At Trinity ‘The Mountaintop’ is a towering achievement

Review by Laurence J. Sasso, Jr.

Something astonishing and incredibly powerful happens at Trinity Rep every time the curtain goes up on Katori Hall’s transcendent play The Mountaintop. The production is about Martin Luther King Jr.’s last night on earth, but it’s also about much more.

Filled with history, real and imagined, as well as quoted snatches of King’s inspired and passionate rhetoric in the cause of the civil rights movement, it holds the viewer rapt at the same time it risks its author’s credibility with a deep and soul-felt dive into magical realism. The result more than justifies the risk.

The story progresses in what feels like an inevitable step-by-step movement away from fact into a kind of outrageously bold and imaginative fantasy. The transformation is accomplished in such a compelling way that in the end the dream – King’s famous one and the playwright’s inspired vision of his transformation from leader to venerated cultural icon – towers over the mere facts of the martyred preacher’s life and tragic assassination.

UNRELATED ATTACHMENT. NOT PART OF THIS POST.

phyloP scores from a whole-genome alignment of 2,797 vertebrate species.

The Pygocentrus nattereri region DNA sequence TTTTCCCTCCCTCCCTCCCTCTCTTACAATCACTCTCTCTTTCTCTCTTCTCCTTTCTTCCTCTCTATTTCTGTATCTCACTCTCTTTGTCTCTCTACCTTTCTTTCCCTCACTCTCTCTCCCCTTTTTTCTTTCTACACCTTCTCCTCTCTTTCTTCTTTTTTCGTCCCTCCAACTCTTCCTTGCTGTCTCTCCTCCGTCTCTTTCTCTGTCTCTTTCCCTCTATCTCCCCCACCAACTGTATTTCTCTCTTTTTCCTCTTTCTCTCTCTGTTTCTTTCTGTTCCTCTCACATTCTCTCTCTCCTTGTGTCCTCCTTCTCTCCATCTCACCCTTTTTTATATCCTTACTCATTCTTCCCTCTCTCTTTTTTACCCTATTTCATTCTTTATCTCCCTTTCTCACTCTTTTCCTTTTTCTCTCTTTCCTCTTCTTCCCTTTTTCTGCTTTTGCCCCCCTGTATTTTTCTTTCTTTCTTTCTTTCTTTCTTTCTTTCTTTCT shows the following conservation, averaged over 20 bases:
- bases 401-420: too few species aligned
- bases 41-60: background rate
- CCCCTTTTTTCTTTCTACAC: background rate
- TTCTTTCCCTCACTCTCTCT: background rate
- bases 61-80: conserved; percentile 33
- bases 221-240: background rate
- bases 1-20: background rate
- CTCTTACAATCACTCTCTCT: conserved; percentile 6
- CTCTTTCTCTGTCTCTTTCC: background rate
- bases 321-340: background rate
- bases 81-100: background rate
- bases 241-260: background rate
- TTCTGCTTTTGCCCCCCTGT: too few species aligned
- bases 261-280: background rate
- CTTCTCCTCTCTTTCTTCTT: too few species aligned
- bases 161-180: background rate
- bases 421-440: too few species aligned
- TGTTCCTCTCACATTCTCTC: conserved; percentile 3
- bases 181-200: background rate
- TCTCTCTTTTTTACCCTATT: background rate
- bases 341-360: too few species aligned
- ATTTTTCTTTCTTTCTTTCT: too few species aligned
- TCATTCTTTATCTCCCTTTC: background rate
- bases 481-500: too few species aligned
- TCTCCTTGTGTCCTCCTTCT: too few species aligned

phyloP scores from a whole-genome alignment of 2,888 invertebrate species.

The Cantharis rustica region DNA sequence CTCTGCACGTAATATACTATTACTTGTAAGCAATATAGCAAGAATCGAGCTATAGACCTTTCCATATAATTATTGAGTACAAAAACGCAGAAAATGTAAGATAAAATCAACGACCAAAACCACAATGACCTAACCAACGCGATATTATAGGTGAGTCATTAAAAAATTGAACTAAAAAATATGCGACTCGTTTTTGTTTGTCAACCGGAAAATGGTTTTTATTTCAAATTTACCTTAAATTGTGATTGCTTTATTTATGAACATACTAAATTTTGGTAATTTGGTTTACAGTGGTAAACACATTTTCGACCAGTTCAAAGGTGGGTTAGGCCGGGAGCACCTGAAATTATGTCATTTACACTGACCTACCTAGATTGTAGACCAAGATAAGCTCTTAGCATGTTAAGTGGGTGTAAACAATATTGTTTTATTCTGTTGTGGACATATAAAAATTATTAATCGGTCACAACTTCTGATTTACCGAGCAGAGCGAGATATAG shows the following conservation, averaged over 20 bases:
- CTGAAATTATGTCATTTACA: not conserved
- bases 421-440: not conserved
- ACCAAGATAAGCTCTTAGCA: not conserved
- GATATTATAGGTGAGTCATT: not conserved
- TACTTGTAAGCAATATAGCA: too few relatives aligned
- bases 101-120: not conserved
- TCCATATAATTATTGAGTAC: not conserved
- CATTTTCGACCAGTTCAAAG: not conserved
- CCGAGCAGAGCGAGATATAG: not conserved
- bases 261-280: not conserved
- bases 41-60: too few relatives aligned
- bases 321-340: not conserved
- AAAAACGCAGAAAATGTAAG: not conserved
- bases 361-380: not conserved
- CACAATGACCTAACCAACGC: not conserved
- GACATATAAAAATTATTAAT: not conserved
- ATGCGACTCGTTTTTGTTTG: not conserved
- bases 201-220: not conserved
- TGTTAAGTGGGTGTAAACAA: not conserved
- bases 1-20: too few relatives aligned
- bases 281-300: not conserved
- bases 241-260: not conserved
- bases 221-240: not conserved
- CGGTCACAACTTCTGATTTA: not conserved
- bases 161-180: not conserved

On stage in the Sarah and Joseph Dowling, Jr. Theater, downstairs at the Lederer Theater Center, 201 Washington Street, Providence, the show opened Jan. 12. It is directed by Kent Gash and runs through Feb. 12.

King, exhausted by his battles for black rights and equality, is in Memphis on April 3, 1968 to support a strike by city sanitation workers, many of whom are black. Although he is only 39, he has been physically worn down by his crusades. Himself the victim of violence in his struggles against segregation and repression, he is, nonetheless, an unyielding advocate of non-violence for the movement. Ironically, he will die of a rifle shot the next day.

April 3rd is when he delivered his famous “mountaintop speech” which suggests a premonition of his own death before his goals can all be achieved.

“. . .I’ve been to the mountaintop. And I don’t mind. Like anybody, I would like to live a long life. Longevity has its place. But I’m not concerned about that now. I just want to do God’s will. And he allowed me to go up to the mountain. And I’ve looked over. And I’ve seen the Promised Land. I may not get there with you. But I want you to know tonight, that we, as a people will get to the promised land!”